In computing its assessable profits derived from the sale of the developed properties on Site I and Site II, the Taxpayer sought to claim as deductions under section 16 of the IRO, the total land cost, as set out above, payable to the Parent Company pursuant to the Site I and II Agreement. However, the Commissioner disallowed the deduction of payments in excess of the market value of the land (which was considered as HK$800 million), on the ground that they were not payments for the land incurred in the production of profits, but rather the appropriation of profits to the Parent Company. Further and in any event, even assuming that the payments satisfied the requirements for a deduction under section 16, the Commissioner determined that the Taxpayer entered into the Site I and II Agreement for the sole and dominant purpose of enabling the Taxpayer, for and/or in conjunction with the Parent Company, to obtain a tax benefit and thus the transaction was caught by, and its effect should therefore be ignored pursuant to, section 61A (a general anti-avoidance provision) for the purpose of calculating the Taxpayer's taxable profits.
The Taxpayer appealed to the Board of Review, which overturned the Commissioner's determination. The Board made a finding of fact, amongst other things, that the consideration under the Site I and II Agreement was not excessive and was realistic from a business or commercial point of view and that the Taxpayer did not enter into the Site I and II Agreement for the sole or dominant purpose of obtaining a tax benefit. The Board's decision was, however, reversed by the Court of First Instance.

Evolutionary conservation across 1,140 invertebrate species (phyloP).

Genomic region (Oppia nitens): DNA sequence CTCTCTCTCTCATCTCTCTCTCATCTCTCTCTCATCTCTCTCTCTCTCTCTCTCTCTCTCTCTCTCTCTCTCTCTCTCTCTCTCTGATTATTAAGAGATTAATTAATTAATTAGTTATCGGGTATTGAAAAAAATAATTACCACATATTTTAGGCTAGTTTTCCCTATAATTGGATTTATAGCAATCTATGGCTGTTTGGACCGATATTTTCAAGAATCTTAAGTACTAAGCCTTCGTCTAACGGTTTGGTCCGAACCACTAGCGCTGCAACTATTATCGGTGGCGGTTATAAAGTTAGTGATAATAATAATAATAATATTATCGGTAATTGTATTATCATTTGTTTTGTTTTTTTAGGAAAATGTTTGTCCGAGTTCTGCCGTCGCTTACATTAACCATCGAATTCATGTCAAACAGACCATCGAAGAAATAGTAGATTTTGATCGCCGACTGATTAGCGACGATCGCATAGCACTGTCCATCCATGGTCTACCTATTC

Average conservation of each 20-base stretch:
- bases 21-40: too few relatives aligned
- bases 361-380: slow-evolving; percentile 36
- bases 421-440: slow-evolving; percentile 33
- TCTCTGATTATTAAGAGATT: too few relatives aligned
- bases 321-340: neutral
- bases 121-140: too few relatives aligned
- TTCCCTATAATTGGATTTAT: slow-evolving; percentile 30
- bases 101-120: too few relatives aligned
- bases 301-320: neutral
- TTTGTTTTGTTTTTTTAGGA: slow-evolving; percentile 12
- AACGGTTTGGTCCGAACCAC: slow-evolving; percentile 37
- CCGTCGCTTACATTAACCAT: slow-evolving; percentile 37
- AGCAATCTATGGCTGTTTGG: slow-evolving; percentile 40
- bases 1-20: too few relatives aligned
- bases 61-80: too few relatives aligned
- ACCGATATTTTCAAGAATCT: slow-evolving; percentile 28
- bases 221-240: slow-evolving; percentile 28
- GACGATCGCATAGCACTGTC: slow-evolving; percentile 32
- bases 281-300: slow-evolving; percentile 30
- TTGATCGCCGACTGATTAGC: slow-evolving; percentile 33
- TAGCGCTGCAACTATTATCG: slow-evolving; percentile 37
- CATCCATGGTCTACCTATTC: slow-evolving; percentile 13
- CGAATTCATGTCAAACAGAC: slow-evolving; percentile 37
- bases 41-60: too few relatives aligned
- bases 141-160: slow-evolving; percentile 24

The Judgment Of The Court Of Appeal
The Taxpayer thereafter appealed to the Court of Appeal. The appeal was allowed by the Court of Appeal.
The Court of Appeal first considered whether the payments made pursuant to the Site I and II Agreement could be said to be expenses incurred in the production of profits, which were deductible under section 16. The Commissioner's main objection in this regard was that payments in excess of the market value of Sites I & II, which were calculated by reference to profits earned, were in fact an appropriation of profit. However, the Court of Appeal rejected such argument and found that given that the payments represented the acquisition cost of the trading stock, the amount of which was found by the Board of Review to be commercially realistic and not excessive, there was no basis to upset that finding of fact and to disallow the deduction.